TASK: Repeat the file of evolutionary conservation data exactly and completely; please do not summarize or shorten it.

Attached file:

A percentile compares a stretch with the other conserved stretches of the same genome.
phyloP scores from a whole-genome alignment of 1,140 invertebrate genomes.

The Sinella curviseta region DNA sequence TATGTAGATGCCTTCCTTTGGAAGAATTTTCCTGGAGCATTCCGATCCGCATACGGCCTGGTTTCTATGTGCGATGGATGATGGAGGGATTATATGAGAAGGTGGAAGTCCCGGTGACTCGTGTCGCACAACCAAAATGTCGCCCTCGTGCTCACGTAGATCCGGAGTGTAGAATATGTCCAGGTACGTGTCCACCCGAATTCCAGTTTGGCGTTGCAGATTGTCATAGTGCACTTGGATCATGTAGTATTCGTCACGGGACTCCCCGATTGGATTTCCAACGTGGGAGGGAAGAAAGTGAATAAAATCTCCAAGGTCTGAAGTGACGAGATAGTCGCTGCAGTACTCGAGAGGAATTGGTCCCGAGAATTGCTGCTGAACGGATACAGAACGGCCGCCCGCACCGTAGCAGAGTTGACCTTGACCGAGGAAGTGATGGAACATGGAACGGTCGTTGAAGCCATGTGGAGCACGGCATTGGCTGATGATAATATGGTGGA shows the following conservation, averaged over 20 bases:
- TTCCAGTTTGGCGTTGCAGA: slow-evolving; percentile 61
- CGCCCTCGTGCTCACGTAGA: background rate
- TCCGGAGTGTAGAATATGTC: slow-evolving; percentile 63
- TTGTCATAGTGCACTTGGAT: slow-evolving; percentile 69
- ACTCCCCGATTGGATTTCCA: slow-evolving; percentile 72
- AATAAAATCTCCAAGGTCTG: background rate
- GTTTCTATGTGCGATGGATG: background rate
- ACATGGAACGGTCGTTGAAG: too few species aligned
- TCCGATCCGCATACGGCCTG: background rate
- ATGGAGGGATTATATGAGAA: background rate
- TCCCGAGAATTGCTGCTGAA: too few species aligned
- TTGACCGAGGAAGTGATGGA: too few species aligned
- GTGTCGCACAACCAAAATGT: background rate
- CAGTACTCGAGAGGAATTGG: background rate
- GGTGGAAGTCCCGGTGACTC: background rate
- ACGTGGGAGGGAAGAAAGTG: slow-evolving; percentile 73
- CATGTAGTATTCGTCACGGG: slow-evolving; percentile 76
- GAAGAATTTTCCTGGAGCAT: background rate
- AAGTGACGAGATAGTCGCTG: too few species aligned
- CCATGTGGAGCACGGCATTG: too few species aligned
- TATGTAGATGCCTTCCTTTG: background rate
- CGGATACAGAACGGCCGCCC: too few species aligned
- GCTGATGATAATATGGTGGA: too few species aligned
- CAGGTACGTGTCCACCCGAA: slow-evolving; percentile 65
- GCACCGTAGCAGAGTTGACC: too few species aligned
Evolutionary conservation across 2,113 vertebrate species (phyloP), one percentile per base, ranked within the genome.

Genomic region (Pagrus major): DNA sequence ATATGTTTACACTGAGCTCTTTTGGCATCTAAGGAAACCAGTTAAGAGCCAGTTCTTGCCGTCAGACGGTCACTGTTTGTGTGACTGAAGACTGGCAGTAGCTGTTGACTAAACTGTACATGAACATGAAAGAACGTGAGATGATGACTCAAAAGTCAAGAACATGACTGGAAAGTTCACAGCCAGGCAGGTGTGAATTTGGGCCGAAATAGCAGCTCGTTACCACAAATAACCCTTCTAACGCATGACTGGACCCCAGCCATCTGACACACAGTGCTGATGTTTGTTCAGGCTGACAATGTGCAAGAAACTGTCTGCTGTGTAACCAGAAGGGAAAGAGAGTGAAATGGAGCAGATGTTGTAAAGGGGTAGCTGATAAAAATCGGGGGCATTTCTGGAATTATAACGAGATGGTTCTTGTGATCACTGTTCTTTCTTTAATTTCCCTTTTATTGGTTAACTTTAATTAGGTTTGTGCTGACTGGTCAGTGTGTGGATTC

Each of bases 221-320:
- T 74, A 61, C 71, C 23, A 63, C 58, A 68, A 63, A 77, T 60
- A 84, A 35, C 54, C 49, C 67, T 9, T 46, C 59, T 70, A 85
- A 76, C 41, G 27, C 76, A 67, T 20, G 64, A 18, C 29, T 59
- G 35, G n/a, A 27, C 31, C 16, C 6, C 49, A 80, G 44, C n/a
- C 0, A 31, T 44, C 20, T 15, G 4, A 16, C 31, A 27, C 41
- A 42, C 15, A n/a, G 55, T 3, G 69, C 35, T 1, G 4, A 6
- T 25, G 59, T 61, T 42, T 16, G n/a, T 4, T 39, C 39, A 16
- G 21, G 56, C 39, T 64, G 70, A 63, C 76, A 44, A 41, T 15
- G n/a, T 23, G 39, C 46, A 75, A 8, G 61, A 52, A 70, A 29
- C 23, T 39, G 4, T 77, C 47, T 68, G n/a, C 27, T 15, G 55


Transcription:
A percentile compares a stretch with the other conserved stretches of the same genome.
phyloP scores from a whole-genome alignment of 1,140 invertebrate genomes.

The Sinella curviseta region DNA sequence TATGTAGATGCCTTCCTTTGGAAGAATTTTCCTGGAGCATTCCGATCCGCATACGGCCTGGTTTCTATGTGCGATGGATGATGGAGGGATTATATGAGAAGGTGGAAGTCCCGGTGACTCGTGTCGCACAACCAAAATGTCGCCCTCGTGCTCACGTAGATCCGGAGTGTAGAATATGTCCAGGTACGTGTCCACCCGAATTCCAGTTTGGCGTTGCAGATTGTCATAGTGCACTTGGATCATGTAGTATTCGTCACGGGACTCCCCGATTGGATTTCCAACGTGGGAGGGAAGAAAGTGAATAAAATCTCCAAGGTCTGAAGTGACGAGATAGTCGCTGCAGTACTCGAGAGGAATTGGTCCCGAGAATTGCTGCTGAACGGATACAGAACGGCCGCCCGCACCGTAGCAGAGTTGACCTTGACCGAGGAAGTGATGGAACATGGAACGGTCGTTGAAGCCATGTGGAGCACGGCATTGGCTGATGATAATATGGTGGA shows the following conservation, averaged over 20 bases:
- TTCCAGTTTGGCGTTGCAGA: slow-evolving; percentile 61
- CGCCCTCGTGCTCACGTAGA: background rate
- TCCGGAGTGTAGAATATGTC: slow-evolving; percentile 63
- TTGTCATAGTGCACTTGGAT: slow-evolving; percentile 69
- ACTCCCCGATTGGATTTCCA: slow-evolving; percentile 72
- AATAAAATCTCCAAGGTCTG: background rate
- GTTTCTATGTGCGATGGATG: background rate
- ACATGGAACGGTCGTTGAAG: too few species aligned
- TCCGATCCGCATACGGCCTG: background rate
- ATGGAGGGATTATATGAGAA: background rate
- TCCCGAGAATTGCTGCTGAA: too few species aligned
- TTGACCGAGGAAGTGATGGA: too few species aligned
- GTGTCGCACAACCAAAATGT: background rate
- CAGTACTCGAGAGGAATTGG: background rate
- GGTGGAAGTCCCGGTGACTC: background rate
- ACGTGGGAGGGAAGAAAGTG: slow-evolving; percentile 73
- CATGTAGTATTCGTCACGGG: slow-evolving; percentile 76
- GAAGAATTTTCCTGGAGCAT: background rate
- AAGTGACGAGATAGTCGCTG: too few species aligned
- CCATGTGGAGCACGGCATTG: too few species aligned
- TATGTAGATGCCTTCCTTTG: background rate
- CGGATACAGAACGGCCGCCC: too few species aligned
- GCTGATGATAATATGGTGGA: too few species aligned
- CAGGTACGTGTCCACCCGAA: slow-evolving; percentile 65
- GCACCGTAGCAGAGTTGACC: too few species aligned
Evolutionary conservation across 2,113 vertebrate species (phyloP), one percentile per base, ranked within the genome.

Genomic region (Pagrus major): DNA sequence ATATGTTTACACTGAGCTCTTTTGGCATCTAAGGAAACCAGTTAAGAGCCAGTTCTTGCCGTCAGACGGTCACTGTTTGTGTGACTGAAGACTGGCAGTAGCTGTTGACTAAACTGTACATGAACATGAAAGAACGTGAGATGATGACTCAAAAGTCAAGAACATGACTGGAAAGTTCACAGCCAGGCAGGTGTGAATTTGGGCCGAAATAGCAGCTCGTTACCACAAATAACCCTTCTAACGCATGACTGGACCCCAGCCATCTGACACACAGTGCTGATGTTTGTTCAGGCTGACAATGTGCAAGAAACTGTCTGCTGTGTAACCAGAAGGGAAAGAGAGTGAAATGGAGCAGATGTTGTAAAGGGGTAGCTGATAAAAATCGGGGGCATTTCTGGAATTATAACGAGATGGTTCTTGTGATCACTGTTCTTTCTTTAATTTCCCTTTTATTGGTTAACTTTAATTAGGTTTGTGCTGACTGGTCAGTGTGTGGATTC

Each of bases 221-320:
- T 74, A 61, C 71, C 23, A 63, C 58, A 68, A 63, A 77, T 60
- A 84, A 35, C 54, C 49, C 67, T 9, T 46, C 59, T 70, A 85
- A 76, C 41, G 27, C 76, A 67, T 20, G 64, A 18, C 29, T 59
- G 35, G n/a, A 27, C 31, C 16, C 6, C 49, A 80, G 44, C n/a
- C 0, A 31, T 44, C 20, T 15, G 4, A 16, C 31, A 27, C 41
- A 42, C 15, A n/a, G 55, T 3, G 69, C 35, T 1, G 4, A 6
- T 25, G 59, T 61, T 42, T 16, G n/a, T 4, T 39, C 39, A 16
- G 21, G 56, C 39, T 64, G 70, A 63, C 76, A 44, A 41, T 15
- G n/a, T 23, G 39, C 46, A 75, A 8, G 61, A 52, A 70, A 29
- C 23, T 39, G 4, T 77, C 47, T 68, G n/a, C 27, T 15, G 55